In January, the actions got off to a creative start when 30 Penguins from Plane Stupid invaded the BA sponsored ice rink at the National History Museum. A few days later, up in Scotland, 20 activists blockaded the entrance to Greer Aviation, a private jet company at Edinburgh Airport.
Then at the start of February biofuels took centre stage as protests and actions took place at Tescos across the country in protest at their promotion of grossly unsustainable biofuel use. It was back to aviation at the end of the month when 3,000 people attended at rally against Heathrow Expansion, organised by HACAN ClearSkies and NoTRAG and supported by 14 councils in the Heathrow area. It was on this same day that 4 Greenpeace protesters managed to climb on top of a short haul flight parked up in Terminal 1, revealing a banner across the plane’s tailfin. To top it off, two days later 5 activists from Plane Stupid unfurled large banners from the roof of the Houses of Parliament, achieving angry remarks from the Prime Minister down in the chamber! Up north flood victims from Yorkshire and Humberside blockaded council offices in protest at their continued support for aviation expansion.
In March, activists from the UK travelled to Brussels to blockade almost all the entrances to the World Biofuels Market. It was all excitement a week later when the Press Complaints Commissions upheld a complaint from the Camp for Climate Action that the Evening Standard’s coverage of the Heathrow protest was inaccurate because it was fabricated. It related to accusations that activists planned to leave hoax bomb packages lying around airport terminals. Keeping with aviation, the shambles that was the opening of T5 at Heathrow was greeted by a not so shambolic flash mob of activists all revealing bright red T-Shirts with the words “Stop Airport Expansion”.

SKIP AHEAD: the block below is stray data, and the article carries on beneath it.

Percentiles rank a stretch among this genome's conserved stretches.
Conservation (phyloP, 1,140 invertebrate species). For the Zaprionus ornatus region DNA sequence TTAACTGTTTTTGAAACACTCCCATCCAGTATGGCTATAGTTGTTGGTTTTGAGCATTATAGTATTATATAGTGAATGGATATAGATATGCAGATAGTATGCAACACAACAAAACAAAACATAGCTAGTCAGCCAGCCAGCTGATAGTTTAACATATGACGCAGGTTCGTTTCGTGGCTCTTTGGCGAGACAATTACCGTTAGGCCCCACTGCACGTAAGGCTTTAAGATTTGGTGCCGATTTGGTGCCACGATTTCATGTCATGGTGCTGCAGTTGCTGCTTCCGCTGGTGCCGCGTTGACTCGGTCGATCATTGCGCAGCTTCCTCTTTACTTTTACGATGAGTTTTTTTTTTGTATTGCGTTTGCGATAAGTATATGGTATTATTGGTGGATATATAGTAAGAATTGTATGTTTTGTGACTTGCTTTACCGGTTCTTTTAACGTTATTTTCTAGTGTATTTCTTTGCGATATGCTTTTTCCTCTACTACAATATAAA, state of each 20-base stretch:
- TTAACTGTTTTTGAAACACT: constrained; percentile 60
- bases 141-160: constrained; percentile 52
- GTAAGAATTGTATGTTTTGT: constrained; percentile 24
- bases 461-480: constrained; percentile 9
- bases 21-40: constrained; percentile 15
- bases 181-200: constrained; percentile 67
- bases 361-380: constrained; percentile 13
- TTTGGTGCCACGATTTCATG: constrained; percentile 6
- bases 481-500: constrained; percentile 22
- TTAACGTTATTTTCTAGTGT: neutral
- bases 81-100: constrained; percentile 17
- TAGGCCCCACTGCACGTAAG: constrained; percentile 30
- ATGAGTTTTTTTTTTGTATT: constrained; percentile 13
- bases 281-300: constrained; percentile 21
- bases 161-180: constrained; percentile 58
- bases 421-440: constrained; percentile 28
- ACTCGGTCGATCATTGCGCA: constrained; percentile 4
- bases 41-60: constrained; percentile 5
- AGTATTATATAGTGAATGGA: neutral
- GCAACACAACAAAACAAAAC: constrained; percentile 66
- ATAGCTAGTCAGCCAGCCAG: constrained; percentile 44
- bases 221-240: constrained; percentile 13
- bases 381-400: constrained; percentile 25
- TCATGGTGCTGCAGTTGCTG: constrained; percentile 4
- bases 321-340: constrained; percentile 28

The 1st of April was indeed Fossil Fools Day, seeing actions against those foolishly meddling with fossil fuels take place across the country. E.ON’s offices were blockaded in Nottingham, the Ffos-y-Fran open cast coal mine was shut down in Wales; the UK’s largest off shore gas terminal was blockaded in Norfolk; there were protests against RBS in Cambridge; petrol stations shut down in Southampton and Plymouth; jesters surrounding the Department for Business, Evil and Regulatory Reform (DBERR); People and Planet at Westminster; 34 SUVs and sports cars sabotaged in Edinburgh; plus many more exciting actions and events too numerous to mention.
Yet, after all that energy dispensed, the movement failed to show any signs of weariness. Two days later Aberthaw Power Station had its multiple entrances blockaded by activists from Bath, Cardiff and Oxford. Then came the news that a spy, working for C2i International, had been attempting to infiltrate Plane Stupid. Plane Stupid activists weren’t having any of it, however, and exposed him to the world. Then with one Parliament clearly not enough, on the 14th April activists scaled the Scottish Parliament roof, dropping a banner reading: “Choose a Future: Say no to airport expansion”. The following month, over 50 people took part in a mass trespass in Derbyshire. They were trespassing on land set aside for an open cast coal mine, owned by UK Coal and backing onto a country park.